Stub leaders combined with templates is an attractive option for driving piles, but proper engineering and construction procedures must be followed for successful results.


Vulcan’s Most Famous Sheet Piling/Extractor Photo

The photo above, dating from 1949, shows a worker tightening the bolts on the connecting links of a Vulcan extractor to the top of a prepared sheet piling in preparation to impact the sheeting upwards and take it out.  This photo was used for many years in Vulcan literature, including Vulcan Bulletin 71B.  (Note: don’t try this now without a safety belt and other safety equipment for the worker!)

The project it was on was in familiar country to Vulcan: it was for the Calcasieu River Bridge between Westlake and Lake Charles, LA.  The owner was the State of Louisiana Department of Highways.  The contractors were Kansas City Bridge and Massman Construction, still a user of Vulcan and Conmaco equipment.

It’s also interesting because it’s similar to the “sheet pile setter” logo that Pile Buck has used for many years in its own logo and advertising.

Parts Diagram for DGH-900 Hammer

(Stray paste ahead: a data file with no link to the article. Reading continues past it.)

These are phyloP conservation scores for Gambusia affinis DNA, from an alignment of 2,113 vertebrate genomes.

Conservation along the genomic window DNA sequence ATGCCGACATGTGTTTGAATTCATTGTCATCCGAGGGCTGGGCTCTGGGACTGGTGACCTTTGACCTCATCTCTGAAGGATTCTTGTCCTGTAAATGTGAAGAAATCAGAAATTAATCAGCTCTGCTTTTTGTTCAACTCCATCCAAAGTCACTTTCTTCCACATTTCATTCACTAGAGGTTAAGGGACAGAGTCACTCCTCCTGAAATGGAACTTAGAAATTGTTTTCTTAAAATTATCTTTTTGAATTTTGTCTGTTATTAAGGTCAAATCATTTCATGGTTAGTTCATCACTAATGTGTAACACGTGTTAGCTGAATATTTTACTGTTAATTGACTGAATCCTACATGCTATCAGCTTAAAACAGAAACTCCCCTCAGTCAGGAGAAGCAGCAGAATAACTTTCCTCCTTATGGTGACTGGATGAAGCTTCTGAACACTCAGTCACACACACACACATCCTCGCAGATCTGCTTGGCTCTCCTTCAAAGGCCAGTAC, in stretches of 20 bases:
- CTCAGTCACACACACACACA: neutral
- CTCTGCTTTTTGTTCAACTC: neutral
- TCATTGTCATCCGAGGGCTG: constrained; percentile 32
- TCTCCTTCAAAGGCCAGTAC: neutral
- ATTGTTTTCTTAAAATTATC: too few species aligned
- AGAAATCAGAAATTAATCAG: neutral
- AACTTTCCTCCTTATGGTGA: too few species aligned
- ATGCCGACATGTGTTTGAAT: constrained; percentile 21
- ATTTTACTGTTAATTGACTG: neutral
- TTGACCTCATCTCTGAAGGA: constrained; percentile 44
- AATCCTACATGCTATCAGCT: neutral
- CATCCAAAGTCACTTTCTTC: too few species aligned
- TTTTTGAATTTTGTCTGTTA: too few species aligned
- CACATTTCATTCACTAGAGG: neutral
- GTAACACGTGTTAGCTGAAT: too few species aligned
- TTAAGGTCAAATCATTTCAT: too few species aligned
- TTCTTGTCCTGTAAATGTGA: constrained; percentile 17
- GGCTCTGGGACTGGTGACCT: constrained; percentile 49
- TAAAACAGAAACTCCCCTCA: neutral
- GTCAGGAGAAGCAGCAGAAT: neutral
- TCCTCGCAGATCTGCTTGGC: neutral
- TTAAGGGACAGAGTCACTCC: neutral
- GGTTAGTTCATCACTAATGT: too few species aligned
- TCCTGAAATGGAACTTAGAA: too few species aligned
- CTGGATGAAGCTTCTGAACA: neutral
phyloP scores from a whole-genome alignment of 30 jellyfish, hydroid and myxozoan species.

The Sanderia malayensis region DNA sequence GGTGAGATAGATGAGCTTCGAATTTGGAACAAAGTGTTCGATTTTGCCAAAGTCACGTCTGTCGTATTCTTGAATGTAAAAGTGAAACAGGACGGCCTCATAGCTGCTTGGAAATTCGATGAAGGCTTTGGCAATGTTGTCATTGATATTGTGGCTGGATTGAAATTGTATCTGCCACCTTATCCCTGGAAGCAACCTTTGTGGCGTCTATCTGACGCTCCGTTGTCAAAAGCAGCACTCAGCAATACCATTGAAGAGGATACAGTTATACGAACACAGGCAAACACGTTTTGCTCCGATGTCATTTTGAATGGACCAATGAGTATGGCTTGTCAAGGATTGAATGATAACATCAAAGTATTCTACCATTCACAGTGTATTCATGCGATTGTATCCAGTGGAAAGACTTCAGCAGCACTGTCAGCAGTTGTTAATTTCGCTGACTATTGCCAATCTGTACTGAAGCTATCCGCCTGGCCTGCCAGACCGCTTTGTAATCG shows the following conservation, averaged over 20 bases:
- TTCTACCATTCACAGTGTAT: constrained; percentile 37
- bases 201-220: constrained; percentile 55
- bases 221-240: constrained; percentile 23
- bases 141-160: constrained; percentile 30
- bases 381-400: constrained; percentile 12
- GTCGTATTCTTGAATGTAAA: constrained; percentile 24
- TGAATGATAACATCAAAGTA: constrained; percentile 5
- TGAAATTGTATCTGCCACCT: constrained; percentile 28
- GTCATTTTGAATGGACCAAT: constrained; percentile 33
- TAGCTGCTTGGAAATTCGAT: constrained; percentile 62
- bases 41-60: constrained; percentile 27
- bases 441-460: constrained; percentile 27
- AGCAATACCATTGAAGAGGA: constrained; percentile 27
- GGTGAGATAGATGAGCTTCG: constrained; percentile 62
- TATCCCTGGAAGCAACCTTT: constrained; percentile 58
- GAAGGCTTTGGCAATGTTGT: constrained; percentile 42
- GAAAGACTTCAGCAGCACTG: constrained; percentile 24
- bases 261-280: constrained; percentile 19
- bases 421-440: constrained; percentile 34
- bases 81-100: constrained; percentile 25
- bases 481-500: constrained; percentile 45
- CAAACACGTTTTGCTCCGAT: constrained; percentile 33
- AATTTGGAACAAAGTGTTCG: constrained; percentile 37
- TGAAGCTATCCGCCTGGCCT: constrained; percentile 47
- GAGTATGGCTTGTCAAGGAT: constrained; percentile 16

Above is a parts diagram for the Vulcan DGH-900 hammer, from the late 1950’s.  It’s similar to the DGH-100 hammer.  More information about these hammers is here.  The complete Field Service Manual for both DGH series hammers is in the Guide to Pile Driving Equipment.

An Overview of Tapered Pipe Threads, and Their Application at Vulcan

It’s hard to imagine that much of our technology is underpinned by very old, basic standards that year after year simply “do their job” without much regard.  One of those is tapered pipe threads.  This is a brief overview of same, and specifically the “National Pipe Taper” or NPT threads.  Much of this material comes from the American Machinists’ Handbook by Fred Colvin and Frank Stanley, Second Edition (1914).

Most screw threads are “straight threads,” i.e., the diameters of the threads (outside, pitch, inside) are constant along the length of the threads.  Tapered threads by definition can only work for a limited length, but when pipes are connected, that’s fine.  Like any other taper lock, tapered threads have an additional wedge effect, which means that they can seal fluids in the pipe (or outside of it.)

Originally these pipe threads were referred to as “Briggs standard threads” after Robert Briggs who came up with them.  In 1886 these were adopted as a standard by the American Society of Mechanical Engineers and various manufacturers.  They have varied little since that time.  They have been a durable standard for leak-resistant, permanent (and semi-permanent) connections ever since.